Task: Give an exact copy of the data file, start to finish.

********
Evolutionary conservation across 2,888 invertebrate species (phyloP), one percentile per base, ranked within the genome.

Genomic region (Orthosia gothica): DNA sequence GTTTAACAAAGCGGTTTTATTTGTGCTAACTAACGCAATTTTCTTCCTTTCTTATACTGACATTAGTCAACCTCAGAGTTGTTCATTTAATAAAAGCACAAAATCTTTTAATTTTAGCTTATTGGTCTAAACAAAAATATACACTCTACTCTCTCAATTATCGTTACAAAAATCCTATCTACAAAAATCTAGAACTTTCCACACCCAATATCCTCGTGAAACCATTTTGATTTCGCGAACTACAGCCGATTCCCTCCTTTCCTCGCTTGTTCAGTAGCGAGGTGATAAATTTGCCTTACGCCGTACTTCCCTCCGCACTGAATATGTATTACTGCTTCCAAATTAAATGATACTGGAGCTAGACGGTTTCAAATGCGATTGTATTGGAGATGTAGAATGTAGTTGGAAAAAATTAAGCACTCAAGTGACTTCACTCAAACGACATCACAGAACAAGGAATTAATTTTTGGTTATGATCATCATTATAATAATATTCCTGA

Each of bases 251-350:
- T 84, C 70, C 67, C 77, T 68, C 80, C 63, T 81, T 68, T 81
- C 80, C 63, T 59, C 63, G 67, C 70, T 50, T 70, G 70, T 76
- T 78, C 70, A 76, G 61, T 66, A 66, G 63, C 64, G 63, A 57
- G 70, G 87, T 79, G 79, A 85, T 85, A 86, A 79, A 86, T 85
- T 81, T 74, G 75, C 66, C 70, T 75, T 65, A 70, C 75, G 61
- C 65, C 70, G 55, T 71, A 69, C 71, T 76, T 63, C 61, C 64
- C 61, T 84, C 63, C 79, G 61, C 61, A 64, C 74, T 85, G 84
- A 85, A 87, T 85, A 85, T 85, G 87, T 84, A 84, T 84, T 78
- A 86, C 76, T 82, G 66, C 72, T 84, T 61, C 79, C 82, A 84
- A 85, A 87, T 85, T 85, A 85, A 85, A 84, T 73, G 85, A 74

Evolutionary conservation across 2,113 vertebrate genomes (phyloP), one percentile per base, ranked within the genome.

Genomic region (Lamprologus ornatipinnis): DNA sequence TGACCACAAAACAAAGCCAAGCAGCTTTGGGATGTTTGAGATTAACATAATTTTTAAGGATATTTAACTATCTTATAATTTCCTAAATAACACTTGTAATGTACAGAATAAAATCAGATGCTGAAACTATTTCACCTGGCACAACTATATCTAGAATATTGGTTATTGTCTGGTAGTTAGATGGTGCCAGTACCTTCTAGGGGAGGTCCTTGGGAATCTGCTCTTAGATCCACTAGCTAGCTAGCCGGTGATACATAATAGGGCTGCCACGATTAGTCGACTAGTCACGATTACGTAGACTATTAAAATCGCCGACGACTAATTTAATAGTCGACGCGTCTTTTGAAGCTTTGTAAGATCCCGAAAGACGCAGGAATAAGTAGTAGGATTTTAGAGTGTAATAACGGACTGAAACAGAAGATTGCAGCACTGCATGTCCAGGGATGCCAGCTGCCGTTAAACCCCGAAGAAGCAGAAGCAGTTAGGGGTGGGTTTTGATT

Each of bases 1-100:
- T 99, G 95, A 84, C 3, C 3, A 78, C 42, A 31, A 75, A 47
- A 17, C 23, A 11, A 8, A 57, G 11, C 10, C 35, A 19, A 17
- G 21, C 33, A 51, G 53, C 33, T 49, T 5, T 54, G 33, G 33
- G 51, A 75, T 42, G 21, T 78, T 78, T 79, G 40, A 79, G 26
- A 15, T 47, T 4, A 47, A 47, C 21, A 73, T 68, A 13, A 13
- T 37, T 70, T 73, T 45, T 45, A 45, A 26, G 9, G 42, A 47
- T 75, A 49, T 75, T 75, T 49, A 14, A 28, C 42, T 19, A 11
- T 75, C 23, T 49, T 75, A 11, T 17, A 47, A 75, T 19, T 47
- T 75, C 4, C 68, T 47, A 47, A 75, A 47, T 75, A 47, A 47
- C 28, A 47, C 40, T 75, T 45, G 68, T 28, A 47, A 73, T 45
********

Evolutionary conservation across 2,888 invertebrate species (phyloP), one percentile per base, ranked within the genome.

Genomic region (Orthosia gothica): DNA sequence GTTTAACAAAGCGGTTTTATTTGTGCTAACTAACGCAATTTTCTTCCTTTCTTATACTGACATTAGTCAACCTCAGAGTTGTTCATTTAATAAAAGCACAAAATCTTTTAATTTTAGCTTATTGGTCTAAACAAAAATATACACTCTACTCTCTCAATTATCGTTACAAAAATCCTATCTACAAAAATCTAGAACTTTCCACACCCAATATCCTCGTGAAACCATTTTGATTTCGCGAACTACAGCCGATTCCCTCCTTTCCTCGCTTGTTCAGTAGCGAGGTGATAAATTTGCCTTACGCCGTACTTCCCTCCGCACTGAATATGTATTACTGCTTCCAAATTAAATGATACTGGAGCTAGACGGTTTCAAATGCGATTGTATTGGAGATGTAGAATGTAGTTGGAAAAAATTAAGCACTCAAGTGACTTCACTCAAACGACATCACAGAACAAGGAATTAATTTTTGGTTATGATCATCATTATAATAATATTCCTGA

Each of bases 251-350:
- T 84, C 70, C 67, C 77, T 68, C 80, C 63, T 81, T 68, T 81
- C 80, C 63, T 59, C 63, G 67, C 70, T 50, T 70, G 70, T 76
- T 78, C 70, A 76, G 61, T 66, A 66, G 63, C 64, G 63, A 57
- G 70, G 87, T 79, G 79, A 85, T 85, A 86, A 79, A 86, T 85
- T 81, T 74, G 75, C 66, C 70, T 75, T 65, A 70, C 75, G 61
- C 65, C 70, G 55, T 71, A 69, C 71, T 76, T 63, C 61, C 64
- C 61, T 84, C 63, C 79, G 61, C 61, A 64, C 74, T 85, G 84
- A 85, A 87, T 85, A 85, T 85, G 87, T 84, A 84, T 84, T 78
- A 86, C 76, T 82, G 66, C 72, T 84, T 61, C 79, C 82, A 84
- A 85, A 87, T 85, T 85, A 85, A 85, A 84, T 73, G 85, A 74

Evolutionary conservation across 2,113 vertebrate genomes (phyloP), one percentile per base, ranked within the genome.

Genomic region (Lamprologus ornatipinnis): DNA sequence TGACCACAAAACAAAGCCAAGCAGCTTTGGGATGTTTGAGATTAACATAATTTTTAAGGATATTTAACTATCTTATAATTTCCTAAATAACACTTGTAATGTACAGAATAAAATCAGATGCTGAAACTATTTCACCTGGCACAACTATATCTAGAATATTGGTTATTGTCTGGTAGTTAGATGGTGCCAGTACCTTCTAGGGGAGGTCCTTGGGAATCTGCTCTTAGATCCACTAGCTAGCTAGCCGGTGATACATAATAGGGCTGCCACGATTAGTCGACTAGTCACGATTACGTAGACTATTAAAATCGCCGACGACTAATTTAATAGTCGACGCGTCTTTTGAAGCTTTGTAAGATCCCGAAAGACGCAGGAATAAGTAGTAGGATTTTAGAGTGTAATAACGGACTGAAACAGAAGATTGCAGCACTGCATGTCCAGGGATGCCAGCTGCCGTTAAACCCCGAAGAAGCAGAAGCAGTTAGGGGTGGGTTTTGATT

Each of bases 1-100:
- T 99, G 95, A 84, C 3, C 3, A 78, C 42, A 31, A 75, A 47
- A 17, C 23, A 11, A 8, A 57, G 11, C 10, C 35, A 19, A 17
- G 21, C 33, A 51, G 53, C 33, T 49, T 5, T 54, G 33, G 33
- G 51, A 75, T 42, G 21, T 78, T 78, T 79, G 40, A 79, G 26
- A 15, T 47, T 4, A 47, A 47, C 21, A 73, T 68, A 13, A 13
- T 37, T 70, T 73, T 45, T 45, A 45, A 26, G 9, G 42, A 47
- T 75, A 49, T 75, T 75, T 49, A 14, A 28, C 42, T 19, A 11
- T 75, C 23, T 49, T 75, A 11, T 17, A 47, A 75, T 19, T 47
- T 75, C 4, C 68, T 47, A 47, A 75, A 47, T 75, A 47, A 47
- C 28, A 47, C 40, T 75, T 45, G 68, T 28, A 47, A 73, T 45